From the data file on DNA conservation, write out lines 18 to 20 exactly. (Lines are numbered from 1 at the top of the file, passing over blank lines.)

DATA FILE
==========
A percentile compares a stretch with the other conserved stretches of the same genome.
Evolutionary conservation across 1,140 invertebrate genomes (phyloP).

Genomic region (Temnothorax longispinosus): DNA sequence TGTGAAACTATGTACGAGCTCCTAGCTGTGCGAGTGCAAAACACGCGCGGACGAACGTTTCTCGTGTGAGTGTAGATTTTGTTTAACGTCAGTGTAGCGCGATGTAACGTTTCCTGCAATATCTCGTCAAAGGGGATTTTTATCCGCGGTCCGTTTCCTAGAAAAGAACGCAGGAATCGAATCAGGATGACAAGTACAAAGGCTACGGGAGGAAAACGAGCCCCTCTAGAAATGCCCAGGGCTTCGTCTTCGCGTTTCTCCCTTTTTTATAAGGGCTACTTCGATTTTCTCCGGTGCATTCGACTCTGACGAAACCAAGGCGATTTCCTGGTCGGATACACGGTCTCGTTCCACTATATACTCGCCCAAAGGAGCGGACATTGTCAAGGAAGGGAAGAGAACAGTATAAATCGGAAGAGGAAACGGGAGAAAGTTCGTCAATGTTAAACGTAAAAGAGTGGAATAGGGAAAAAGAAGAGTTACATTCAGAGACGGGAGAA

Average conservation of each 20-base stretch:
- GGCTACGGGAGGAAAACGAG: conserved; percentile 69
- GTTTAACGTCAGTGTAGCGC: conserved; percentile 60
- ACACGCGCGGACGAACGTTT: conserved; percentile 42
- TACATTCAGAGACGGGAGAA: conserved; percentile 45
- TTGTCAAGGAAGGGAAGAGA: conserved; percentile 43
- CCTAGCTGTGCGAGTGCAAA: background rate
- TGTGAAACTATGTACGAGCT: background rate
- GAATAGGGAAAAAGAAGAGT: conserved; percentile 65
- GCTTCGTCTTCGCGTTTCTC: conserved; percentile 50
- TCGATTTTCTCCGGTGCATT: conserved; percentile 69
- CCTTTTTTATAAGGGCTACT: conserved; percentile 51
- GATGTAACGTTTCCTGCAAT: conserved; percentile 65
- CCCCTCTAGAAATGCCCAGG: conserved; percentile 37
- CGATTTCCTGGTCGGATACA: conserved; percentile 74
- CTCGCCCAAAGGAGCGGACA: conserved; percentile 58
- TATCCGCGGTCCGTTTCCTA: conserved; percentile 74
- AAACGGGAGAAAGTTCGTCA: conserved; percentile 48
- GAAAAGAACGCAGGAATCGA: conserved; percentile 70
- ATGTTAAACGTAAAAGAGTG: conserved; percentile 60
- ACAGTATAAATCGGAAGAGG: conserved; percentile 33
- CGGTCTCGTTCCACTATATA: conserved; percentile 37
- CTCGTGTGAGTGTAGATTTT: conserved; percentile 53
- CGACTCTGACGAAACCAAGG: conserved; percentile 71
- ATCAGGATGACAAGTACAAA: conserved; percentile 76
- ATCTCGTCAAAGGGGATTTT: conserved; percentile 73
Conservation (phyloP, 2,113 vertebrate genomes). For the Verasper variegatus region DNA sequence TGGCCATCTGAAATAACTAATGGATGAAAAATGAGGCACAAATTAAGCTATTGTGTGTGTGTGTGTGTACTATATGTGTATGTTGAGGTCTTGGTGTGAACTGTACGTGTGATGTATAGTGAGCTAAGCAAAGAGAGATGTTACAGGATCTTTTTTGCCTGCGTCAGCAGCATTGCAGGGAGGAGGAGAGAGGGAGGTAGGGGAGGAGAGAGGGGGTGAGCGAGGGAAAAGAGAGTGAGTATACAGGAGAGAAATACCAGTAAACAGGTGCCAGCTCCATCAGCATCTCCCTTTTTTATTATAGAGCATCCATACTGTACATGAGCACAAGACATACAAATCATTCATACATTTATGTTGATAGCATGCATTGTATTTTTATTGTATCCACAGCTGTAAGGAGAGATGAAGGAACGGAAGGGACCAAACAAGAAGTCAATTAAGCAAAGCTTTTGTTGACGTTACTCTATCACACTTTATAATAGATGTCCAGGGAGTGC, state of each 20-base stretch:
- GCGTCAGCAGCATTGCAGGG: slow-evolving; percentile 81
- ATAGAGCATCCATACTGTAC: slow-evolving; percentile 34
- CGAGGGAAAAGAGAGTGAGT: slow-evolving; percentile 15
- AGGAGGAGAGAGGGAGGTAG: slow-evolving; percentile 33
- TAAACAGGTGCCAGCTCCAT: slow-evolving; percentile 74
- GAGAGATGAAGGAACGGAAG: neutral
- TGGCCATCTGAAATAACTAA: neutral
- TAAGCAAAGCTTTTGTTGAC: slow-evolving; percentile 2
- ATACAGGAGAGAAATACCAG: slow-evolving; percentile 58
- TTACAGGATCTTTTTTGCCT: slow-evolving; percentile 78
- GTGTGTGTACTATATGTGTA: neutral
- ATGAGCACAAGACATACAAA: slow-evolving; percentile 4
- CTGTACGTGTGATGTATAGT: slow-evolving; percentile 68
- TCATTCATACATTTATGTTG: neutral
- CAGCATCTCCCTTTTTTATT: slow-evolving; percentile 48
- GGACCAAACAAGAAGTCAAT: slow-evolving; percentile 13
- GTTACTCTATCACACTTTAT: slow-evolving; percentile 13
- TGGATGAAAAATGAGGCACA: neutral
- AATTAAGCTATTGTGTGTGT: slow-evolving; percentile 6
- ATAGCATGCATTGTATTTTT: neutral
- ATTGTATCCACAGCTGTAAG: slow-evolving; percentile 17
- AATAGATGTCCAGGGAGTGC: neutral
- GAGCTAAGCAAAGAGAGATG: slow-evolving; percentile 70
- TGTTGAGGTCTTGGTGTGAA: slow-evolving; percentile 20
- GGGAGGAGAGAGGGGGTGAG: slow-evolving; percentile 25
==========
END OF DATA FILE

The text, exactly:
- CGATTTCCTGGTCGGATACA: conserved; percentile 74
- CTCGCCCAAAGGAGCGGACA: conserved; percentile 58
- TATCCGCGGTCCGTTTCCTA: conserved; percentile 74